Figure 1.--This portrait is of William and Ida Cross, They were photographed in August 1886 at the Fleming Studio in Southsea, Hampshire. William wears a top hat and emaculate Eton suit, but I do not think it was his school uniform. Ida wears a wide-brimmed hat and classic sailor outfit. Photo supplied coutesy of the MD collection.
This brother and sister, William and Ida Cross, were photographed in August 1886 at the
Fleming Studio in Southsea, Hampshire. They are clearly from an affluent English family, although we have no details about them at this time. They look to be about 12-14 years old William wears a top hat and emaculate Eton suit, but I do not think it was his school uniform. Ida wears a wide-brimmed hat and classic sailor outfit. This is the only image we have of them so I do not know how they dressed when they were younger.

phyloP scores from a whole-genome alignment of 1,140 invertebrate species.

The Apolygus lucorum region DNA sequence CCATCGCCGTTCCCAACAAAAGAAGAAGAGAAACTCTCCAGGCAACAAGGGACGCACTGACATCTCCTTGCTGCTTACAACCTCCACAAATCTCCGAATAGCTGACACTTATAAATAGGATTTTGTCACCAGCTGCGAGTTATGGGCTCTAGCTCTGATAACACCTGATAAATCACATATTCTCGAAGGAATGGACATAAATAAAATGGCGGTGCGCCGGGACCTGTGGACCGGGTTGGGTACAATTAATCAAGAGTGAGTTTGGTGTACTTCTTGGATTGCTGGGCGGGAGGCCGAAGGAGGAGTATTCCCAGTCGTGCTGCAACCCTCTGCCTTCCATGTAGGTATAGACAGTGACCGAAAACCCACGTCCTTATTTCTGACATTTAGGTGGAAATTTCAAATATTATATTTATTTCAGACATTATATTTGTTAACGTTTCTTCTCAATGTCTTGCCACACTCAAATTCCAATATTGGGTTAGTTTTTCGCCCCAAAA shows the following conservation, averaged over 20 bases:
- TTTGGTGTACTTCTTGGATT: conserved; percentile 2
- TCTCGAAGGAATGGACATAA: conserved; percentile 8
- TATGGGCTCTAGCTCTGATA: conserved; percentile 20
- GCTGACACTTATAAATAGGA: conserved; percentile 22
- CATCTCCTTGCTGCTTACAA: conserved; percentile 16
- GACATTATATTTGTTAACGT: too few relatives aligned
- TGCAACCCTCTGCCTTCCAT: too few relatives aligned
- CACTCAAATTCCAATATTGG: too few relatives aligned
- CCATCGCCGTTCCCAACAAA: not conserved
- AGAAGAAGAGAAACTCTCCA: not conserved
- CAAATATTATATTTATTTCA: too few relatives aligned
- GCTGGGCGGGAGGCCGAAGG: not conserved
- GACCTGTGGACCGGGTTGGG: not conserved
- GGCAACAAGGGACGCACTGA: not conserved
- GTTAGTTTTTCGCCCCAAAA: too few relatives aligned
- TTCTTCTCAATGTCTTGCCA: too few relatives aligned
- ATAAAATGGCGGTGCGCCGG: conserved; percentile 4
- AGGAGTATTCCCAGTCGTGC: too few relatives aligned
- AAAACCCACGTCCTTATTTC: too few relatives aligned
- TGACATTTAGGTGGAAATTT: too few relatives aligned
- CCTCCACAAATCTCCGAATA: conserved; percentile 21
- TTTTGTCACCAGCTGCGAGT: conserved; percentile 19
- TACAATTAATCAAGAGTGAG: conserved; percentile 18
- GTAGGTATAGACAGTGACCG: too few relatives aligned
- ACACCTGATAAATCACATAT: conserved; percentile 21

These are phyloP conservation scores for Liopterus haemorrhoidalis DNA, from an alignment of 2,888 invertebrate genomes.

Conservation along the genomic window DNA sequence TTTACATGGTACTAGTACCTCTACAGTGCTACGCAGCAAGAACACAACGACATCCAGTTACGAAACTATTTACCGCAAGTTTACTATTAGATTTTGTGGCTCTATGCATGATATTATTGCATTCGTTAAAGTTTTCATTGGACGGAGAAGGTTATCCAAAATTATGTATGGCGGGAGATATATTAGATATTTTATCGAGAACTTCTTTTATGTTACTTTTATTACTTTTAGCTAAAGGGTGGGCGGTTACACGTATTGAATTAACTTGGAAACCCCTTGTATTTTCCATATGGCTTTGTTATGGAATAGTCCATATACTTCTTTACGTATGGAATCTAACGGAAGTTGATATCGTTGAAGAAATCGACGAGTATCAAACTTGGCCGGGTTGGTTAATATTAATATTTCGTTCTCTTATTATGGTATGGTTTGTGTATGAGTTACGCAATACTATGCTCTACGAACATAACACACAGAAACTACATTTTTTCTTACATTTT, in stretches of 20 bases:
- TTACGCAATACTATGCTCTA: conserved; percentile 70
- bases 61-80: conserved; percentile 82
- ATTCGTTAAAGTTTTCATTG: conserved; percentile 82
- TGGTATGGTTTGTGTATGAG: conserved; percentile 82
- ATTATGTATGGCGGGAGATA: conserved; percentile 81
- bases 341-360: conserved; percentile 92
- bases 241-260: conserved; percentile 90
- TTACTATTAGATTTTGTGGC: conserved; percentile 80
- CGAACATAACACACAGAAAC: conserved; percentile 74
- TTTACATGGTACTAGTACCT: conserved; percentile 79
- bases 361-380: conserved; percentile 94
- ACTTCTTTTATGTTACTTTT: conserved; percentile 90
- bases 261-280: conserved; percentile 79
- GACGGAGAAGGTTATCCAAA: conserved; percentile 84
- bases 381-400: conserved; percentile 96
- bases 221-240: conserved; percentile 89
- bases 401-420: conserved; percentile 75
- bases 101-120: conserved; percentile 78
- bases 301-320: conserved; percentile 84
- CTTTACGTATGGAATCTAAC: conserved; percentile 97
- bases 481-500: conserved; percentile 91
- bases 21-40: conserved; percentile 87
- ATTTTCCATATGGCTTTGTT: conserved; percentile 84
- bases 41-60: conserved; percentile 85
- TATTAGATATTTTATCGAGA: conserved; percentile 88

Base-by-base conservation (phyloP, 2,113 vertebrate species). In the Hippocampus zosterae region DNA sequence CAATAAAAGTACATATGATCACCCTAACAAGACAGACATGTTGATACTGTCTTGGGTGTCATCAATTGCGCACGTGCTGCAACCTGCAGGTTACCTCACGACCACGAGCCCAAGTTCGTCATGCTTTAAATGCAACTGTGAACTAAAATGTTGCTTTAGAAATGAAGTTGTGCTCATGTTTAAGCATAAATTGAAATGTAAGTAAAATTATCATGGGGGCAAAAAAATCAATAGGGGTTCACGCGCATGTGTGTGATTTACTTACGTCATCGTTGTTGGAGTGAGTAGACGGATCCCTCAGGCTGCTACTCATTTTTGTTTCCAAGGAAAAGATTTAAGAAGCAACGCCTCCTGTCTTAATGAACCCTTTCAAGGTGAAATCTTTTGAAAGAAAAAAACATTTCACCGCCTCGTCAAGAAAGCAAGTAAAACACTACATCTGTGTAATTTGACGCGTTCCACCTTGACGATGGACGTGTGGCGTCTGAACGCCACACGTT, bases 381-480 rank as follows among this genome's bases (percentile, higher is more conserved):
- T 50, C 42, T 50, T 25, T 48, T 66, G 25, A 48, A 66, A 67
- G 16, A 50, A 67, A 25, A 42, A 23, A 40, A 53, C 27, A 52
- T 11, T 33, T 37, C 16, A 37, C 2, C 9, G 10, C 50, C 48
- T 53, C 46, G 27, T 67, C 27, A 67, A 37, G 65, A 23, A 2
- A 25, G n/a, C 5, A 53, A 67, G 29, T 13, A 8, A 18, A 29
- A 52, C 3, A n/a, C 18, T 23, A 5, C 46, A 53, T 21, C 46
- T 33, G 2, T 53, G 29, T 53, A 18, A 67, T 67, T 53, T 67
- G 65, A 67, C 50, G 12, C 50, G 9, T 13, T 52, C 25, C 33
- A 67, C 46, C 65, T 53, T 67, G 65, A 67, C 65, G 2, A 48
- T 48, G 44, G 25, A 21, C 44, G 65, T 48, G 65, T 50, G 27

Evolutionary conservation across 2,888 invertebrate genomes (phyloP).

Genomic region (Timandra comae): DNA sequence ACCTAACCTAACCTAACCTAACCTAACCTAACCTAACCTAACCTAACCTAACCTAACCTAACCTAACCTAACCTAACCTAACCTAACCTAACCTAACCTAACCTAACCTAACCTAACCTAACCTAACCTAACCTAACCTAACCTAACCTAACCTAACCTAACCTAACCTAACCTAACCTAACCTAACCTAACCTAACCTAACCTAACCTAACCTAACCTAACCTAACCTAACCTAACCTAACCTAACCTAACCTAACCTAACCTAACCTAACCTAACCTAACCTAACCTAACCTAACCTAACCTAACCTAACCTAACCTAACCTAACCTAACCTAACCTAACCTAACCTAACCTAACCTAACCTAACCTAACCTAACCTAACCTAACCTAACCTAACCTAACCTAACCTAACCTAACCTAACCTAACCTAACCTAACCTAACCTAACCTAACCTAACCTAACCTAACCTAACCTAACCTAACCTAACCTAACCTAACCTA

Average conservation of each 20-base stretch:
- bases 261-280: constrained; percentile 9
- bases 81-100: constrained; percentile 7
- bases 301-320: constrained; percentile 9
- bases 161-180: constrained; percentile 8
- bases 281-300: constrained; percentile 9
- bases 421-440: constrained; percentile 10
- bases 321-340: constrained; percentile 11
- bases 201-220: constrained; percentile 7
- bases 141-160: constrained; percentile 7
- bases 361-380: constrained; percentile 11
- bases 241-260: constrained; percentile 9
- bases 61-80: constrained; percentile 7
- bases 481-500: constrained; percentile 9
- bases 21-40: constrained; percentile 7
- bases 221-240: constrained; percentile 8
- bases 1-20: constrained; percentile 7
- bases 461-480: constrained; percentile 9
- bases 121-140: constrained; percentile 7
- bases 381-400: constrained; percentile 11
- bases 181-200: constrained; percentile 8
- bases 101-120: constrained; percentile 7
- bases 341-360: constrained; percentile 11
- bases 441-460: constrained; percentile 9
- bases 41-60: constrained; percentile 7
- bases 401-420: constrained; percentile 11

This portrait show brother and sister, William and Ida Cross. They are clearly from an affluent English family, although we have no details about them at this time. A British reader tells us, "I've been unable to find them in the 1901 Census - William Cross is a extremely common name, and Ida would probably have been married by 1901." The children look to be about 12-14 years old. Ida looks to be a few years older than William. Many boys wore Eton suits in the late 19th century, but top hats were expensive and only boys from rather affluent families would have worn them. We assume that as William came from an affluent family that he attended a boarding school and was home on his summer break. He looks to be about the age that he would be finishing his preparatory school and entering his public school. We are less sure about Ida. It was less common to send one's daughter toboarding school. There were, however, girl's boarding schools in the 1880s and it was becoming increasingly common to educate girls at schools. A British reader tells us, "I note your comments about girls boarding schools. It is unlikely I feel that this girl in 1886 would have gone away to school. More likely that she would have been educated at home with a governess."